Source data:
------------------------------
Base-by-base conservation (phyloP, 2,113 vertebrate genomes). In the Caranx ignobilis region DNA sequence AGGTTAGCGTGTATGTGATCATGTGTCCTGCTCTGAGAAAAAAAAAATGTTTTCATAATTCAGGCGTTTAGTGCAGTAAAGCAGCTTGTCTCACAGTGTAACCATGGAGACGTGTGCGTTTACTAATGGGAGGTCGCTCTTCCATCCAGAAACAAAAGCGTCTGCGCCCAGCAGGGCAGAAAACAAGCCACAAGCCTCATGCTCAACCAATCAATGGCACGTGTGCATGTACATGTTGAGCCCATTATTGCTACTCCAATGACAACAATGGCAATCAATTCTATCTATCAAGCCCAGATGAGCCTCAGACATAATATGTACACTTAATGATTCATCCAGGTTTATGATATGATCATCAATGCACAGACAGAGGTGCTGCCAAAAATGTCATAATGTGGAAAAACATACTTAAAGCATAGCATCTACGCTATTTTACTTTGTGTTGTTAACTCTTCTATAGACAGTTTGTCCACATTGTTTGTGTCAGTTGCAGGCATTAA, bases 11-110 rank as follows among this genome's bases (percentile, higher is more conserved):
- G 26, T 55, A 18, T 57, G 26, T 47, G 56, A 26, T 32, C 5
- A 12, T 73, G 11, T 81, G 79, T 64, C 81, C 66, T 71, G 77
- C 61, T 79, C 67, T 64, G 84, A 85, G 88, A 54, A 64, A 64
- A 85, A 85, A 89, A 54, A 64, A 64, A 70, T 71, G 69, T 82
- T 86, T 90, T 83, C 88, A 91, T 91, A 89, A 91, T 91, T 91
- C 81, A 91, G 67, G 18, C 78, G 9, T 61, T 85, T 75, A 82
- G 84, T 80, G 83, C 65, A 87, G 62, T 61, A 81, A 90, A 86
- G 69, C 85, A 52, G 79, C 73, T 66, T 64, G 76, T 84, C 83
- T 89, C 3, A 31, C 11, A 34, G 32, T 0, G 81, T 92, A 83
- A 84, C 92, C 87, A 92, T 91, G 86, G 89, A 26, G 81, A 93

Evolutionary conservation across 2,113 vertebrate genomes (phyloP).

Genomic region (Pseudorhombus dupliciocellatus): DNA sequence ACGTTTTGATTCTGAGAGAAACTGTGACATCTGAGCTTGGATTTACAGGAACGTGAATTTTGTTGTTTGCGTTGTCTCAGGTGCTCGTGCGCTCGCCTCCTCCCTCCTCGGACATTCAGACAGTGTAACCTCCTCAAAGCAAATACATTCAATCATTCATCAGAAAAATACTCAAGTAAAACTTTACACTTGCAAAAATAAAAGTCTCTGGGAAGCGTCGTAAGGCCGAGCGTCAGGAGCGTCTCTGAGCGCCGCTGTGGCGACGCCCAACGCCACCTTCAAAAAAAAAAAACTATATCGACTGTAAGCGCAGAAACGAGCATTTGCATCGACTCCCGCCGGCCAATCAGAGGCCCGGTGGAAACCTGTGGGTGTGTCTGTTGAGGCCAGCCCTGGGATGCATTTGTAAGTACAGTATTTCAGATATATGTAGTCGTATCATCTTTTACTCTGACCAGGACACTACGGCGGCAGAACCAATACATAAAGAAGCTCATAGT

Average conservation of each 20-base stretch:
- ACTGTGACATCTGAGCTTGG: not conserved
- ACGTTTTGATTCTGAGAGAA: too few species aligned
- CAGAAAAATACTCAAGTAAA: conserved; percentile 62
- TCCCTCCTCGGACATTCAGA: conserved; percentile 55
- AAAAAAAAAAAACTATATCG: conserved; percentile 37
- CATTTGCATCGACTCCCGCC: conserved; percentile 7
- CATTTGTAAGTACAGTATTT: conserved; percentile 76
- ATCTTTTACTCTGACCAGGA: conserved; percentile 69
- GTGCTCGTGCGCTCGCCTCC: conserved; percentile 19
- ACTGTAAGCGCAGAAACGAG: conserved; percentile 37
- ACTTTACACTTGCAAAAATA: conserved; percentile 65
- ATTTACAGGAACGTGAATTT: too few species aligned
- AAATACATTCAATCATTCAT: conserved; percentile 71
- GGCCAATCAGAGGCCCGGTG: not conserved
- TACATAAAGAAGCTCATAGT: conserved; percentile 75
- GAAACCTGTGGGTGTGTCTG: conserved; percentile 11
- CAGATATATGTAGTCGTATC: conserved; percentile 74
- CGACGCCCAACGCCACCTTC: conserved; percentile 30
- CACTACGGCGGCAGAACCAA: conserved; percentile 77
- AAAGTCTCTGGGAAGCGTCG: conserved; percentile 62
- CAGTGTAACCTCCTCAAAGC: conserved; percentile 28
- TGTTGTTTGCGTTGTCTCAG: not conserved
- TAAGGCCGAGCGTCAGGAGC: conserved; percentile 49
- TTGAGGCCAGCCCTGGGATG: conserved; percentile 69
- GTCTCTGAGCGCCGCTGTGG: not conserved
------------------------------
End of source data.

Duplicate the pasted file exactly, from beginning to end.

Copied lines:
Base-by-base conservation (phyloP, 2,113 vertebrate genomes). In the Caranx ignobilis region DNA sequence AGGTTAGCGTGTATGTGATCATGTGTCCTGCTCTGAGAAAAAAAAAATGTTTTCATAATTCAGGCGTTTAGTGCAGTAAAGCAGCTTGTCTCACAGTGTAACCATGGAGACGTGTGCGTTTACTAATGGGAGGTCGCTCTTCCATCCAGAAACAAAAGCGTCTGCGCCCAGCAGGGCAGAAAACAAGCCACAAGCCTCATGCTCAACCAATCAATGGCACGTGTGCATGTACATGTTGAGCCCATTATTGCTACTCCAATGACAACAATGGCAATCAATTCTATCTATCAAGCCCAGATGAGCCTCAGACATAATATGTACACTTAATGATTCATCCAGGTTTATGATATGATCATCAATGCACAGACAGAGGTGCTGCCAAAAATGTCATAATGTGGAAAAACATACTTAAAGCATAGCATCTACGCTATTTTACTTTGTGTTGTTAACTCTTCTATAGACAGTTTGTCCACATTGTTTGTGTCAGTTGCAGGCATTAA, bases 11-110 rank as follows among this genome's bases (percentile, higher is more conserved):
- G 26, T 55, A 18, T 57, G 26, T 47, G 56, A 26, T 32, C 5
- A 12, T 73, G 11, T 81, G 79, T 64, C 81, C 66, T 71, G 77
- C 61, T 79, C 67, T 64, G 84, A 85, G 88, A 54, A 64, A 64
- A 85, A 85, A 89, A 54, A 64, A 64, A 70, T 71, G 69, T 82
- T 86, T 90, T 83, C 88, A 91, T 91, A 89, A 91, T 91, T 91
- C 81, A 91, G 67, G 18, C 78, G 9, T 61, T 85, T 75, A 82
- G 84, T 80, G 83, C 65, A 87, G 62, T 61, A 81, A 90, A 86
- G 69, C 85, A 52, G 79, C 73, T 66, T 64, G 76, T 84, C 83
- T 89, C 3, A 31, C 11, A 34, G 32, T 0, G 81, T 92, A 83
- A 84, C 92, C 87, A 92, T 91, G 86, G 89, A 26, G 81, A 93

Evolutionary conservation across 2,113 vertebrate genomes (phyloP).

Genomic region (Pseudorhombus dupliciocellatus): DNA sequence ACGTTTTGATTCTGAGAGAAACTGTGACATCTGAGCTTGGATTTACAGGAACGTGAATTTTGTTGTTTGCGTTGTCTCAGGTGCTCGTGCGCTCGCCTCCTCCCTCCTCGGACATTCAGACAGTGTAACCTCCTCAAAGCAAATACATTCAATCATTCATCAGAAAAATACTCAAGTAAAACTTTACACTTGCAAAAATAAAAGTCTCTGGGAAGCGTCGTAAGGCCGAGCGTCAGGAGCGTCTCTGAGCGCCGCTGTGGCGACGCCCAACGCCACCTTCAAAAAAAAAAAACTATATCGACTGTAAGCGCAGAAACGAGCATTTGCATCGACTCCCGCCGGCCAATCAGAGGCCCGGTGGAAACCTGTGGGTGTGTCTGTTGAGGCCAGCCCTGGGATGCATTTGTAAGTACAGTATTTCAGATATATGTAGTCGTATCATCTTTTACTCTGACCAGGACACTACGGCGGCAGAACCAATACATAAAGAAGCTCATAGT

Average conservation of each 20-base stretch:
- ACTGTGACATCTGAGCTTGG: not conserved
- ACGTTTTGATTCTGAGAGAA: too few species aligned
- CAGAAAAATACTCAAGTAAA: conserved; percentile 62
- TCCCTCCTCGGACATTCAGA: conserved; percentile 55
- AAAAAAAAAAAACTATATCG: conserved; percentile 37
- CATTTGCATCGACTCCCGCC: conserved; percentile 7
- CATTTGTAAGTACAGTATTT: conserved; percentile 76
- ATCTTTTACTCTGACCAGGA: conserved; percentile 69
- GTGCTCGTGCGCTCGCCTCC: conserved; percentile 19
- ACTGTAAGCGCAGAAACGAG: conserved; percentile 37
- ACTTTACACTTGCAAAAATA: conserved; percentile 65
- ATTTACAGGAACGTGAATTT: too few species aligned
- AAATACATTCAATCATTCAT: conserved; percentile 71
- GGCCAATCAGAGGCCCGGTG: not conserved
- TACATAAAGAAGCTCATAGT: conserved; percentile 75
- GAAACCTGTGGGTGTGTCTG: conserved; percentile 11
- CAGATATATGTAGTCGTATC: conserved; percentile 74
- CGACGCCCAACGCCACCTTC: conserved; percentile 30
- CACTACGGCGGCAGAACCAA: conserved; percentile 77
- AAAGTCTCTGGGAAGCGTCG: conserved; percentile 62
- CAGTGTAACCTCCTCAAAGC: conserved; percentile 28
- TGTTGTTTGCGTTGTCTCAG: not conserved
- TAAGGCCGAGCGTCAGGAGC: conserved; percentile 49
- TTGAGGCCAGCCCTGGGATG: conserved; percentile 69
- GTCTCTGAGCGCCGCTGTGG: not conserved